The University of Notre Dame’s Nanovic Institute for European Studies has awarded Michael Meng the 2013 Laura Shannon Prize in Contemporary European Studies for his book, “Shattered Spaces: Encountering Jewish Ruins in Postwar Germany and Poland,” published by Harvard University Press (2011).
The $10,000 Laura Shannon Prize, which is poised to become the preeminent book prize in European studies, is presented annually to the author of the best book in European studies that transcends a focus on any one country, state or people to stimulate new ways of thinking about contemporary Europe as a whole, and rotates between the humanities and history and social sciences. This is the second award for history and social sciences, which judged nominated books published in 2010 and 2011.
The jury commended Meng’s book, stating:
“Michael Meng’s compellingly written and moving study demonstrates how the development of ‘Europe’ as a whole interfaced with the problems of dealing with the physical remnants of Central European Jewish civilization. His work examines the fate of Jewish ruins and remains in Poland and in Germany — East, West and reunited — from the end of the second world war until the present. With inventive and original research on the history of Jewish buildings and religious sites in five cities — Warsaw, Wroclaw, Berlin, Potsdam and Essen — Meng is able to trace the arguments and plans of the decision-makers who determined whether synagogues, community centers, cemeteries and housing blocks would be demolished, allowed to disintegrate or refurbished for other functions.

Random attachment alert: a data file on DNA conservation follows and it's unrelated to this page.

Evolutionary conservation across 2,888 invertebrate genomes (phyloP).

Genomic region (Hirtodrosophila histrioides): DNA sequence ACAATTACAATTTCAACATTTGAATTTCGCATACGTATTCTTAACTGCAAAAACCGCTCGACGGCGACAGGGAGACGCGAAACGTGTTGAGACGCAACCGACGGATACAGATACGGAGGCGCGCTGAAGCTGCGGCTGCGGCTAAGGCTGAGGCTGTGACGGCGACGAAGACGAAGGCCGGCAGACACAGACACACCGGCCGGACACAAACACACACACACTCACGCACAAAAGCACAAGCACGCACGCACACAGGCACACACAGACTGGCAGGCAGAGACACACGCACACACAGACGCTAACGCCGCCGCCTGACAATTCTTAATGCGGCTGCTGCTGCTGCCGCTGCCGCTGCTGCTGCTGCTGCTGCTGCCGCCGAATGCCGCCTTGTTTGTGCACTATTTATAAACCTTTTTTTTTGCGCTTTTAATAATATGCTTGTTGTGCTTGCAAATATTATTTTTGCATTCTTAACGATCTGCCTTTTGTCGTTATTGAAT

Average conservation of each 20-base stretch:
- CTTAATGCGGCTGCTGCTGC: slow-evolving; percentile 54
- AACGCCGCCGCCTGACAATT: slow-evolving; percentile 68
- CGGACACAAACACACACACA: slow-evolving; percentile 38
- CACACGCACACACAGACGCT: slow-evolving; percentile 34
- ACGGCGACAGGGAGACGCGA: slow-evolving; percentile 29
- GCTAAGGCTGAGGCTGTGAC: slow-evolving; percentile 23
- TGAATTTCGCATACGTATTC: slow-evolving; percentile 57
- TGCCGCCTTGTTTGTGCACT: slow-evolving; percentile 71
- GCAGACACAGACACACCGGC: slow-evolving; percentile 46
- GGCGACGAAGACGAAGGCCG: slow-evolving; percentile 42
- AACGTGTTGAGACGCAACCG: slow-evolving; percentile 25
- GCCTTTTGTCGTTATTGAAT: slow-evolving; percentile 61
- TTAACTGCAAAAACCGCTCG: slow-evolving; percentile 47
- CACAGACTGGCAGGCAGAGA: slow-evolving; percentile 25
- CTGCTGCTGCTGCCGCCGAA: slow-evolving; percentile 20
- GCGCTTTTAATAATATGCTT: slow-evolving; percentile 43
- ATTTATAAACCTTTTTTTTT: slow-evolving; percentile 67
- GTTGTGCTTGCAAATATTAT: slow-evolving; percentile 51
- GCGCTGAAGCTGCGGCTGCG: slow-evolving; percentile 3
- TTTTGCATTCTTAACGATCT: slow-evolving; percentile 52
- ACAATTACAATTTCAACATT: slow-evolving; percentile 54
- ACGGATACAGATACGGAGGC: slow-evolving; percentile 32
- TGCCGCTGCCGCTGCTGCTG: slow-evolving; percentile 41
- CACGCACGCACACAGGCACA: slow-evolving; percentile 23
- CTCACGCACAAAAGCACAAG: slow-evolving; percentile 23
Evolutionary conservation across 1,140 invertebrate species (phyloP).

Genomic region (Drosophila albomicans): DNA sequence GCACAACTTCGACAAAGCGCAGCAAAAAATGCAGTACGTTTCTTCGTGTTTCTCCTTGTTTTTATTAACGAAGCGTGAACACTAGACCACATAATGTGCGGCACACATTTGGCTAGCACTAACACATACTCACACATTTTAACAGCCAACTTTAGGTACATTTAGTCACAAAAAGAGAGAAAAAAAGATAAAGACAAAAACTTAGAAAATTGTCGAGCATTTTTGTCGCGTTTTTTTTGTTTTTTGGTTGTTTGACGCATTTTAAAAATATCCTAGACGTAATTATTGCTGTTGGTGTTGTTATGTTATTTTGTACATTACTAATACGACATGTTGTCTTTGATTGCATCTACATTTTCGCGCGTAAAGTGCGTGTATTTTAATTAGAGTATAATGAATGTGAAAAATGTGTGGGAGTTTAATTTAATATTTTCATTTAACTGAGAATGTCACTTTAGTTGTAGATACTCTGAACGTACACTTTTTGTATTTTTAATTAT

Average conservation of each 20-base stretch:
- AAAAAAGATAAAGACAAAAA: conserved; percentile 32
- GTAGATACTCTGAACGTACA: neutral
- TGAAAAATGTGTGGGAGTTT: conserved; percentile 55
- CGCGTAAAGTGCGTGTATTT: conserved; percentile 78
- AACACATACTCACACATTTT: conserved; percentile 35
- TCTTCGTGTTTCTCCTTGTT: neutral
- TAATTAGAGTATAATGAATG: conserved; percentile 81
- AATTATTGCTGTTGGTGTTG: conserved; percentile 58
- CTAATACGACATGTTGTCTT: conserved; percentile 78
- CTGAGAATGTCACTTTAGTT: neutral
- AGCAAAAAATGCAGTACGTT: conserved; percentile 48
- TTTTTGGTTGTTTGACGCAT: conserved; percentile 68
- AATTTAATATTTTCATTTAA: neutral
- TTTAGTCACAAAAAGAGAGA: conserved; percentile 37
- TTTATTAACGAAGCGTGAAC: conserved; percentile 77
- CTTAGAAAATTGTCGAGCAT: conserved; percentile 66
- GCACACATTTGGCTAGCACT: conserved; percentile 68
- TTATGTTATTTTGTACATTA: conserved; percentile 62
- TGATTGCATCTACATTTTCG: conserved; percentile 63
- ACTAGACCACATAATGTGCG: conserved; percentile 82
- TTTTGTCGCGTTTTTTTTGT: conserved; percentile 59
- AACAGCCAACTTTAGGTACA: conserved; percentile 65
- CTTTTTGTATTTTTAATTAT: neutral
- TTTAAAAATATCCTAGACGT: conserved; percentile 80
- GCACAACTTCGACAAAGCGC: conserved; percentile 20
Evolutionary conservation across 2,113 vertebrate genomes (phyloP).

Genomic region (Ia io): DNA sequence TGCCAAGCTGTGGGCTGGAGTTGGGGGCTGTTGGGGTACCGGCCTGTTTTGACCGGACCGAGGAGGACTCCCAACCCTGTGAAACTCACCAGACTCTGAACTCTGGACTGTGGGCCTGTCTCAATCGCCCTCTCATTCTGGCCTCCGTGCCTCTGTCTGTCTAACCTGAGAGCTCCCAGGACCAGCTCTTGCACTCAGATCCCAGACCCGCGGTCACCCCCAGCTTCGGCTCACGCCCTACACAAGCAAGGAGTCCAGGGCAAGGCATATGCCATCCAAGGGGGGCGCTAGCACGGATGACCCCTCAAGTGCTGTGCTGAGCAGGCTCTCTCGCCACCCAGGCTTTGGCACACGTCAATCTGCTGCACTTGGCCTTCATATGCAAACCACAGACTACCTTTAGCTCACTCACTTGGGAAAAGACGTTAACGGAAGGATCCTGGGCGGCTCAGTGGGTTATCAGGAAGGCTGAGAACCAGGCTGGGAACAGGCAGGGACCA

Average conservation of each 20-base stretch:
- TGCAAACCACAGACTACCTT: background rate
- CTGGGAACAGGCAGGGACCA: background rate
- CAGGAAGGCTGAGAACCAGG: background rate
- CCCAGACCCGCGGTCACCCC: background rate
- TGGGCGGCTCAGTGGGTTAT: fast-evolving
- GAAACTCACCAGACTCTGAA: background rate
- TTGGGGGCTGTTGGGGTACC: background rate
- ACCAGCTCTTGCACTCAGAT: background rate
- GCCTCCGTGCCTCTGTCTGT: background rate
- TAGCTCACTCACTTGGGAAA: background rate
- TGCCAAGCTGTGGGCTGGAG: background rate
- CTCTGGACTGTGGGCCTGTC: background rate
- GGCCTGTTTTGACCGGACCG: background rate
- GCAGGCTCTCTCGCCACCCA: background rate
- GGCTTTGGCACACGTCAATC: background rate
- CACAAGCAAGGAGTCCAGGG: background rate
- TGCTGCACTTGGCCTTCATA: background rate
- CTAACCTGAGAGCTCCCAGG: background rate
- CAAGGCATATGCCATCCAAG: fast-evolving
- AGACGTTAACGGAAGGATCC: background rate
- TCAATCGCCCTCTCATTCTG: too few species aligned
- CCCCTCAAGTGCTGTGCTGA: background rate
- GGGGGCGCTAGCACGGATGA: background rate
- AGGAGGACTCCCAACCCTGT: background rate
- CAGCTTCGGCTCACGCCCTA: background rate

“Meng analyzes the important transformation of memory culture in the 1970s and then again after 1989, when, under the influence of what he calls ‘redemptive cosmopolitanism,’ Jewish sites were preserved and have been built anew, to the point where we have beautiful synagogues and impressive historical museums and memorials in both Poland and Germany. In ‘Shattered Spaces,’ Meng offers important and illuminating insights into why these crucial shifts happened. He brings to this task a broad-ranging understanding of architectural history, urban planning and postwar European issues of memory and forgetting.”
The final jury members were: Paolo Carozza, professor of law and director of the Kellogg Institute for International Studies, Notre Dame; Harold James, Claude and Lore Kelly Professor in European Studies and director, Program in Contemporary European Politics and Society, Princeton University; Jytte Klausen, Lawrence A. Wien Professor of International Cooperation, Brandeis University; Norman M. Naimark, Robert and Florence McDonnell Professor in East European Studies and director of the Division of International, Comparative and Area Studies, Stanford University; and Thomas F. X. Noble, professor of history, Notre Dame.
Meng will accept the award and present a lecture in the fall semester at Notre Dame. Meng is assistant professor of history at Clemson University. He received his bachelor’s degree from Boston College and his Ph.D. in history from the University of North Carolina at Chapel Hill. Meng has received grants and fellowships from the American Council of Learned Societies, the American Council on Germany, the Andrew W. Mellon Foundation, Fulbright, the German Marshall Fund, the German Academic Exchange Service, the Graham Foundation for Advanced Studies in the Fine Arts, and the Center for Advanced Holocaust Studies of the United States Holocaust Memorial Museum, among others.
The Nanovic Institute is committed to enriching the intellectual culture of Notre Dame by creating an integrated, interdisciplinary home for students and faculty to explore the evolving ideas, cultures, beliefs and institutions that shape Europe today.
Contact: Monica Caro, 574-631-3547, firstname.lastname@example.org